History of the Profession
About the Utah Architects Project
The Project began as an idea to recognize the people behind some of Utah’s most important architecture. In western culture, architecture wasn’t recognized as a separate profession until the 1800’s when schools like France’s Académie des Beaux Arts began courses in Neo-classical building design. Before then, buildings were often created either by the craftsmen who built them or by the skilled and artistic amateurs under political, religious and/or wealthy patronage (think: Leonardo da Vinci, Leon Battista Alberti, Christopher Wren, among others). America’s best example of this is Thomas Jefferson, who was–among other more modest pursuits—an accomplished occasional architect—both self-teacher and self-client in the creation of some of our nation’s best places. The first professional association of architects was formed in 1857 by the American Institute of Architects, soon followed by the creation of the first school of architecture in the United States (and the first program within a university anywhere) at the Massachusetts Institute of Technology in 1865.
Buildings of Utah’s pioneer-era (1847-1869) were usually designed and constructed by both American and European building artisans, who were both converts to the Mormon Church and recent immigrants to the territory now known as Utah. As with the evolution of the architectural profession elsewhere in the United States, architecture in Utah in 1847 began as works of skilled craftsmen that slowly morphed into creations by professionals educated and practiced in the art and technology of architectural design. Utah’s architectural community formed its own chapter of the American Institute of Architects in 1891, helped to enact Utah’s first registration laws for the profession of “architect” in 1911, and promoted the creation of Utah’s first and only school of architecture at the University of Utah in 1949.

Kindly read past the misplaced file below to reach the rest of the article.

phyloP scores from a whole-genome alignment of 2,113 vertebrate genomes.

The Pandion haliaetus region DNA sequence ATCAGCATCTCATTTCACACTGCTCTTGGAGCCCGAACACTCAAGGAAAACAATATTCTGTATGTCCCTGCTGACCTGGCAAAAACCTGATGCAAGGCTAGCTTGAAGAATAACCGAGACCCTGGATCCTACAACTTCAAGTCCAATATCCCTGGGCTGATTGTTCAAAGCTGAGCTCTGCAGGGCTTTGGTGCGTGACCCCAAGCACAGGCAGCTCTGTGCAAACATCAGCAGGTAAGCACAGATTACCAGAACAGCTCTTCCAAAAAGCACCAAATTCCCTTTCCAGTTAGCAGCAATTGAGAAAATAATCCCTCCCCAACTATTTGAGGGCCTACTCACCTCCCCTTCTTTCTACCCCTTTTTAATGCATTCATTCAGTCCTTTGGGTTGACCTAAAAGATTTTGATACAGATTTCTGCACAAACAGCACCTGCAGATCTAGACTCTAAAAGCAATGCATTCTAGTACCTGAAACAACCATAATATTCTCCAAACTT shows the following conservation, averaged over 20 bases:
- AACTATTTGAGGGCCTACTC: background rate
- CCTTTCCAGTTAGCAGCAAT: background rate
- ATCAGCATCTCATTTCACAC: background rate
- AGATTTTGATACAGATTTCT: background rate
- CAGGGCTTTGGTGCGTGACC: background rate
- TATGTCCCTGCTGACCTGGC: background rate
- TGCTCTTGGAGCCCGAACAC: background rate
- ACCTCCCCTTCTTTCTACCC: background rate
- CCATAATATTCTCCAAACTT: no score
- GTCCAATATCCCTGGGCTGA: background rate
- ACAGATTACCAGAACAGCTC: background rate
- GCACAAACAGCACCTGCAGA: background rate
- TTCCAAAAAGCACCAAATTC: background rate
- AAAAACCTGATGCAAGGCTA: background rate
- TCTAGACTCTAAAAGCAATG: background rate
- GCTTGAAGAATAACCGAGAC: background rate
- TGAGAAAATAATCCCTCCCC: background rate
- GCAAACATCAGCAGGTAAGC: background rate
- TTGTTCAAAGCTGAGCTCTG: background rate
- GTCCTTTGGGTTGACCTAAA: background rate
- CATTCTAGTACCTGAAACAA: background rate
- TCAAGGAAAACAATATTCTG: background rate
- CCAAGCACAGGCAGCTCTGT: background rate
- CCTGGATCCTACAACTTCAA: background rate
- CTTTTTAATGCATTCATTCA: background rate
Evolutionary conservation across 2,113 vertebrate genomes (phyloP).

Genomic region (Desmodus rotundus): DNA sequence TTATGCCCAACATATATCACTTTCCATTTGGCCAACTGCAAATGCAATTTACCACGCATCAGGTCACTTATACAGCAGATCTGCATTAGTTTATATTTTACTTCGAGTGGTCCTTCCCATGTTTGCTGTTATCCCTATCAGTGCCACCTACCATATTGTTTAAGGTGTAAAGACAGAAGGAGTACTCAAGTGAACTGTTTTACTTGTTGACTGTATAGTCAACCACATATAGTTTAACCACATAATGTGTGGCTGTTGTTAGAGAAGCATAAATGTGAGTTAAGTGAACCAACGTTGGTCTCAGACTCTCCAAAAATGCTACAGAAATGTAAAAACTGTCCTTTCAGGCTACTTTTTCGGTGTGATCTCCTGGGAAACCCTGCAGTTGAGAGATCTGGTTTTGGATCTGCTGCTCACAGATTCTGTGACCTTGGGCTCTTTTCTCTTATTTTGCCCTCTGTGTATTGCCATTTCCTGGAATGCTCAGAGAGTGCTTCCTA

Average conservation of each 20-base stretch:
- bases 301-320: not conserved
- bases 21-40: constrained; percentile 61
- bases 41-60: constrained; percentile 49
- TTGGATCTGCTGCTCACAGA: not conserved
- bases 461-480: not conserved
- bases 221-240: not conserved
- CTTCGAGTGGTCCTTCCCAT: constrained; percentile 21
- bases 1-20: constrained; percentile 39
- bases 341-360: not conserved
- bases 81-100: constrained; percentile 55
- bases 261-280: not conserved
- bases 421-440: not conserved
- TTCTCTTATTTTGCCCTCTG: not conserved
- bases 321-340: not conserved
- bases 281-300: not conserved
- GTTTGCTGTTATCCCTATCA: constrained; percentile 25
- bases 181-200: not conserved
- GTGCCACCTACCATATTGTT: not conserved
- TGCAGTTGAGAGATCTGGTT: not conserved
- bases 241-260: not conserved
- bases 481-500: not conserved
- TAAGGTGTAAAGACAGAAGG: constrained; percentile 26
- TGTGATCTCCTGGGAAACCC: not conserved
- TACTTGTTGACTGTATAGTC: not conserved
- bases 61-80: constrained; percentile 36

The scope of the Utah Architects Project draws focus on those architects whose prominent public buildings addressed the broad issues of health, safety, welfare and artistic expression present in their time. The initial time frame of the Utah Architects Project (1847-1949) lies between two of the most seminal dates for the practice of architecture in Utah: the beginning of the pioneer-era of architecture in 1847 and the formation of the Department in of Architecture at the University of Utah in 1949. As the Project moves forward, we (UCFA)–as its underwriters and documentarians—hope to expand its scope to include architects and other environmental design partners who have helped to shape the place we now call “home” and to provide the users of the Project with valuable insights into the circumstances and ideas that informed the best of our past and present built environment.
Robert Herman, AIA